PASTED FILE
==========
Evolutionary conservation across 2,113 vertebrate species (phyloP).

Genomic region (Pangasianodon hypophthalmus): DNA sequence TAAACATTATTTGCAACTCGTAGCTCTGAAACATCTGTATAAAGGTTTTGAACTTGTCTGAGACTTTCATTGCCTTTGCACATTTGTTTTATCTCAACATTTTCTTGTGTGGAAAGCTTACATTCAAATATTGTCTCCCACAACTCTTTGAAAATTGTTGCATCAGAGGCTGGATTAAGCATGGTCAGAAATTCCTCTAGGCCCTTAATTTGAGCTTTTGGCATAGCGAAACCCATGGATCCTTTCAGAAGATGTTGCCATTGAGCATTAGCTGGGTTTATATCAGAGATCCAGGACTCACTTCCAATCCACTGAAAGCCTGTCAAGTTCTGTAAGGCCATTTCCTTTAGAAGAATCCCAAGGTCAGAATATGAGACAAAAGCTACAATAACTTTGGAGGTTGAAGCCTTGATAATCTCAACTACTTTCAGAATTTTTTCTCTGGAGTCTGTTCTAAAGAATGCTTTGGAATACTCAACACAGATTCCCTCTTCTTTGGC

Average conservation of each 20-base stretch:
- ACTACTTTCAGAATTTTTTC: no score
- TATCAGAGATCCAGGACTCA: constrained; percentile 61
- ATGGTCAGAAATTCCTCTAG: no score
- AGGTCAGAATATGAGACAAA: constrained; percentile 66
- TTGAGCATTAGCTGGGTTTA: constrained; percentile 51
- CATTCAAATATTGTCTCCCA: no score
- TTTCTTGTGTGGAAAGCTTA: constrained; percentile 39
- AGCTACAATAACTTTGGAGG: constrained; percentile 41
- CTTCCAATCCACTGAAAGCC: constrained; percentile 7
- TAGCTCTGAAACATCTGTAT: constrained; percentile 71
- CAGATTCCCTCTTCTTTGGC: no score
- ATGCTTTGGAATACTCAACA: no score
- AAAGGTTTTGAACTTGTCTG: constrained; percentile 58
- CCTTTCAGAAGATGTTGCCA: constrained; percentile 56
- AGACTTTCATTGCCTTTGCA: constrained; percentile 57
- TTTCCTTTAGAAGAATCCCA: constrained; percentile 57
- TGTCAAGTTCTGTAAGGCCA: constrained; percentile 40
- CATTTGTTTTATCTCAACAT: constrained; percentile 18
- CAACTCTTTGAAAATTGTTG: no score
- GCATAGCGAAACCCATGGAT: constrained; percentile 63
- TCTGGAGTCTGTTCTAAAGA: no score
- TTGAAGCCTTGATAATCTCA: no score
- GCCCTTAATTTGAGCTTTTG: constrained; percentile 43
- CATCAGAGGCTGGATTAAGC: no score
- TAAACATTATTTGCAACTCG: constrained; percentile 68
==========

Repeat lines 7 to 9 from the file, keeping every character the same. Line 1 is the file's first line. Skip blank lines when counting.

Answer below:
- AGGTCAGAATATGAGACAAA: constrained; percentile 66
- TTGAGCATTAGCTGGGTTTA: constrained; percentile 51
- CATTCAAATATTGTCTCCCA: no score